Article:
Studies at Spitzer's Choptank U Place: The "professor" teaches that while an unexamined life is not worth living, an unexamined region is not worth living in, either.

On the Bay

August 16, 1996|By Tom Horton | Tom Horton,SUN STAFF

IT WAS MID-JULY WHEN Paul Spitzer and I set out for a summer ramble through southeastern Talbot, where the mid-Shore county's waterfront estates and touristy sailing towns and upscale developments named for the natural features they bulldozed aren't to be seen; where the landscape remains pleasingly textured, parceled among woods and corn and wheat, interdigitated with the green and marshy corridors of tidewater streams; where back roads and creeks wind down to funky Choptank hamlets like Windyhill.

Travels with Paul are always meanders, excursions into lovely, unanticipated streams of thought. Canoe launching must wait as he regales a man, mowing grass, with the status of the Choptank near his house in Windyhill:

" Endless, deep delight; just enough of a plankton bloom to make it bottle green when you open your eyes underwater; and a touch of saltwater coming up from the bay. It makes the water feel silky on your skin, and you can just swish your body about like you'd do a fishing lure, except you are the lure and it is just an endless, deep delight. "

He is forever breaking out with stuff like that, spontaneous as breeze, lovely as sunset. Paddling for the next few hours is a smorgasbord of nature and Spitzer, intertwined.

We pass young eagles, learning to fish, he notes, by gliding from dead trees on the bank to pluck catfish, perch and carp. A white fledging feather from one drifts down, delicate as a mimosa blossom, settling so lightly on the brown creek it does not break the surface tension.

Onward, past bumper crops of beechnuts and the flute calls of wood thrush, past the scratchy creaking of cowbell frogs and swaths of spatterdock and sweet flag and marsh mallow.

Around a bend, a vista of ripening green-golden wild rice, tall and plumed, flows into darker shades of tasseling corn that roll up and back from the creek. A red farm building caps the picture.

The juxtaposition of human and natural bounty is beautiful, art even -- but farm runoff may be polluting the creek if the landowner is not zealously managing chemical applications in accordance with bay restoration guidelines.

"To be happy on this planet, you have to be a humanist and a naturalist," Paul muses, "but you also see this incredibly unfinished aspect to humans. I think of us as on a voyage of understanding; and the life well-lived partakes both of the spaceship [Earth] and of the voyage."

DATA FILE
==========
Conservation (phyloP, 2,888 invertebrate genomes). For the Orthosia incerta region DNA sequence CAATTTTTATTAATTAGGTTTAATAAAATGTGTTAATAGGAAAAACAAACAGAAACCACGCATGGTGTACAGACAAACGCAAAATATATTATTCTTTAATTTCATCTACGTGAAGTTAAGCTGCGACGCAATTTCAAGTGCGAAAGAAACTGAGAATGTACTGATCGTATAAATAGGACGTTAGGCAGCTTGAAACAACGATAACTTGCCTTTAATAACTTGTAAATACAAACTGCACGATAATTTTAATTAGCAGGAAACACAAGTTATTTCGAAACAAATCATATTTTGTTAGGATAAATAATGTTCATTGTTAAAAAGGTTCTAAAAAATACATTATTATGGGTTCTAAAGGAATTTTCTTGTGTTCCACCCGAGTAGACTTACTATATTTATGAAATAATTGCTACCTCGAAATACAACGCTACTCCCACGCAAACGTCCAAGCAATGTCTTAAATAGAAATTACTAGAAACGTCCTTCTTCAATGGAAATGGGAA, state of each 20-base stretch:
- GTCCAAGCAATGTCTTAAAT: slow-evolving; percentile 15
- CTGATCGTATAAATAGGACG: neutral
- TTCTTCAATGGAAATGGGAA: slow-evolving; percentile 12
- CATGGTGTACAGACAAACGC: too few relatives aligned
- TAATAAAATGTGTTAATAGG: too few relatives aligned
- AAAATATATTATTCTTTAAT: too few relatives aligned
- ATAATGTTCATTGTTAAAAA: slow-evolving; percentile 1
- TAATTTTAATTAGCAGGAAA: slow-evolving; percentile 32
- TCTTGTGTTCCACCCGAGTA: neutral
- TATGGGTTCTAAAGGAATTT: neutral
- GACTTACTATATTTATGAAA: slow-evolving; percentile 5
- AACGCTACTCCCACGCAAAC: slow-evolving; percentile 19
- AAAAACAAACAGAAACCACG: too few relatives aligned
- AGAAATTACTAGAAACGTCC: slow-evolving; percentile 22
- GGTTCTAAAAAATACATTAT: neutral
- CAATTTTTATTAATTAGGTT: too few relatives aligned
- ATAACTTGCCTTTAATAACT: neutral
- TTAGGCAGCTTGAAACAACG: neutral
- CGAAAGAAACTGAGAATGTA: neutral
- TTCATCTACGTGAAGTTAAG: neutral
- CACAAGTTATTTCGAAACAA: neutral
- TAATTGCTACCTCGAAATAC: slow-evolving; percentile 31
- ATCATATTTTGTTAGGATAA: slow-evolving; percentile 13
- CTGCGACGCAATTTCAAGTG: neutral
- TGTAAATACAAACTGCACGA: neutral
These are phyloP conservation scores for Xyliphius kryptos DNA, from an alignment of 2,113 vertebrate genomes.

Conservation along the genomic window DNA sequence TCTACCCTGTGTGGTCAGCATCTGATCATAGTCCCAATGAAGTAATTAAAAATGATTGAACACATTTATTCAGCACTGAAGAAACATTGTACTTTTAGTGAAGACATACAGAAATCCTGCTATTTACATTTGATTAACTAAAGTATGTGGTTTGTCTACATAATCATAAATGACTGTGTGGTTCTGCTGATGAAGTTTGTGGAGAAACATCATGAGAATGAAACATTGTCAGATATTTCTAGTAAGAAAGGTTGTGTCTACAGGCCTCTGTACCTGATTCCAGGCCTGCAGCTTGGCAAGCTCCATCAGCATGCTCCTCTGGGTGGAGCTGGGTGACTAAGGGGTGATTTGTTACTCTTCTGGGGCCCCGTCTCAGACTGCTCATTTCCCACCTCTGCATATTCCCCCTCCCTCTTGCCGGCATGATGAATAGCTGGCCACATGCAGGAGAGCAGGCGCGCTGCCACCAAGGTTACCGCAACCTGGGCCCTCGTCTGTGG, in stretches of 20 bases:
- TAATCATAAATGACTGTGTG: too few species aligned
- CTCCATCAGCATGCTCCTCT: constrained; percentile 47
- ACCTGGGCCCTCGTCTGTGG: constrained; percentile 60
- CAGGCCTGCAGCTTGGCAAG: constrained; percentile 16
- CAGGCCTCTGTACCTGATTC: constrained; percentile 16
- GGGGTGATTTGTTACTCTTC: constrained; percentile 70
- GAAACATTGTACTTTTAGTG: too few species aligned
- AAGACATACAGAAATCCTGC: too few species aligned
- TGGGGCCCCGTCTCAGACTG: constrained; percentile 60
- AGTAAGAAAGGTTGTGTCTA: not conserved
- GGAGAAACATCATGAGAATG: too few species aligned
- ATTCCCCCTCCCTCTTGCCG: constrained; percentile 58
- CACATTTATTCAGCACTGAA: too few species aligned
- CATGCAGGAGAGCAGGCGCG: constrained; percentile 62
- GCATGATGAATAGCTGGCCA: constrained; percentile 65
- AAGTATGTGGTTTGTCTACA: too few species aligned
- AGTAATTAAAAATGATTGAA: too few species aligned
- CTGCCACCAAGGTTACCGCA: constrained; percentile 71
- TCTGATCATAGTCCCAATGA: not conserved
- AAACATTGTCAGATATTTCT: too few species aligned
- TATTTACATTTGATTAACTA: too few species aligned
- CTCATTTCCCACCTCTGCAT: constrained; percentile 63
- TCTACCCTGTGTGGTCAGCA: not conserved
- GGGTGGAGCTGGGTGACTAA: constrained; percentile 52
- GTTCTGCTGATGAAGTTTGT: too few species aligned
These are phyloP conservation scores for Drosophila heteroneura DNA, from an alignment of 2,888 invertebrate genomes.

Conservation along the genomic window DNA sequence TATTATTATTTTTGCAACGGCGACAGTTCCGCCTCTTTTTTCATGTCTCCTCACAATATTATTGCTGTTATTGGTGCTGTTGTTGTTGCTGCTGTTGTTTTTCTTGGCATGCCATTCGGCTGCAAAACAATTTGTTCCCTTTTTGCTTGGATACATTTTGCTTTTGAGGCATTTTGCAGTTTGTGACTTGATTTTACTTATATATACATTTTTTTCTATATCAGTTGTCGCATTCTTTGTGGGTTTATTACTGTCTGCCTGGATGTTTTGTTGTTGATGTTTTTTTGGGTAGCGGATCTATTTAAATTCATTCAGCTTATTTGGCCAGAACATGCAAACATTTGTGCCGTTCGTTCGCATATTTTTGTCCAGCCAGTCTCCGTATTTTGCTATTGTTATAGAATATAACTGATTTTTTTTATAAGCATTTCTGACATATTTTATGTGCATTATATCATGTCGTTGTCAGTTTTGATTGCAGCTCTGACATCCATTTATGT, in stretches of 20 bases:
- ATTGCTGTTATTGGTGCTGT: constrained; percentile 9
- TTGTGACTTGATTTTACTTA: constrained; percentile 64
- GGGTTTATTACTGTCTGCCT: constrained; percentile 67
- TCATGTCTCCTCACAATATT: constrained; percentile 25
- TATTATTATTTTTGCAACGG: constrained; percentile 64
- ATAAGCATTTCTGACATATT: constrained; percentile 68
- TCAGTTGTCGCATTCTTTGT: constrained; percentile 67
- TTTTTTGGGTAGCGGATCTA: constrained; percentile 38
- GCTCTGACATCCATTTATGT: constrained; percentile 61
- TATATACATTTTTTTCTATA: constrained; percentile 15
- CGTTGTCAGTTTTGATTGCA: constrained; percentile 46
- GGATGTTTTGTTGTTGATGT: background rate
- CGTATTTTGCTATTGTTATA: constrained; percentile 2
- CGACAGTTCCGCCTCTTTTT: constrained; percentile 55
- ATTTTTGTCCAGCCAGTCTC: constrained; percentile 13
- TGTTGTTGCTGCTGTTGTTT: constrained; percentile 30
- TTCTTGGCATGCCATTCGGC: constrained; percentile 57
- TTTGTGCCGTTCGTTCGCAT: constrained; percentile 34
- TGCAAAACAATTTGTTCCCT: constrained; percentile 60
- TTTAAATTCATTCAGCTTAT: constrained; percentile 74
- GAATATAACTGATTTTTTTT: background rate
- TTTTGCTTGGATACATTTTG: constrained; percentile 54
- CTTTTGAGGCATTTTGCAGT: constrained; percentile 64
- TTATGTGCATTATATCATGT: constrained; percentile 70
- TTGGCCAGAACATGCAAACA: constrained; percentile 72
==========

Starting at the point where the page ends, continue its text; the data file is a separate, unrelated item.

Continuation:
The life well-lived. Later I recall that phrase, an unexamined life being not worth living. Perhaps an unexamined region is not worth living in, either -- in fact, becomes a self-fulfilling prophecy.

We can live sustainably with nature only to the extent we value her; and we can value her only to the extent we fully comprehend the impacts, obligations and delights of the human-nature relationship.

So it is that today's trip is a pleasant afternoon ramble, but also continuing education credits for the environmental writer.

And this is a Talbot County creek, but also a University of Place, Spitzer State College.

And Paul, that rarest of all birds, a free-lance Ph.D. whose resume runs from studies of cranes on the Tibetan plateau to researching heavy metals in Canadian ospreys and the ecology of wintering loons on the Chesapeake -- he is also a professor of disciplines that scarcely exist, but surely should.

The writer Barry Lopez proposed roughly this sort of thing, "to bridge the chasm between a colonial attitude toward the land and a more filial relationship with it."

Every university and college, he said, should create a position for a senior student, to become intimate with all the nonhuman elements of the campus, to record the knowledge gained, pass it on to others, confer with architects and groundskeepers.

The idea does not go far enough. Environmental education in bay region schools, from pre-K to colleges, has grown by leaps in recent years.

But it is just scratching the surface if we are to make living sustainably on this bay and this earth a full-fledged element of good citizenship -- a necessary extension of the Jeffersonian democratic ideal of virtuous and informed citizens living close to the land.

We need a mature curriculum devoted to what, awaiting a catchier phrase, I'd call "Learning How to Live in a Place."

It would involve plenty of standard teaching positions and established academic disciplines, but to infuse it with proper spirit would require a Spitzer, who headed for the Choptank recently instead of the lab because "the fringe trees were blooming."

Such a person would focus on the locality where he or she was -- but the lessons learned would not be parochial; rather they would instill in our mobile culture how -- wherever one plunks down -- to go about fitting in with natural society as well as human -- civilization in the full sense of the word.

This should be extended to every corporation and research laboratory and newspaper worth their salt. Each ought to have fully funded, resident position, for which prototypes exist besides Spitzer's Choptank U.

I also attend the University of Small Watersheds, run by biologist Nick Carter; and the College of Lower Dorchester, headed until his death this week by forester Tommy Tyler. Recently I was accepted into Chesapeake Bay Foundation official John Page Williams' Severn River Institute of Fishing and Beyond.

On our voyage of understanding, such schooling must become part of the core curriculum.

Pub Date: 8/16/96

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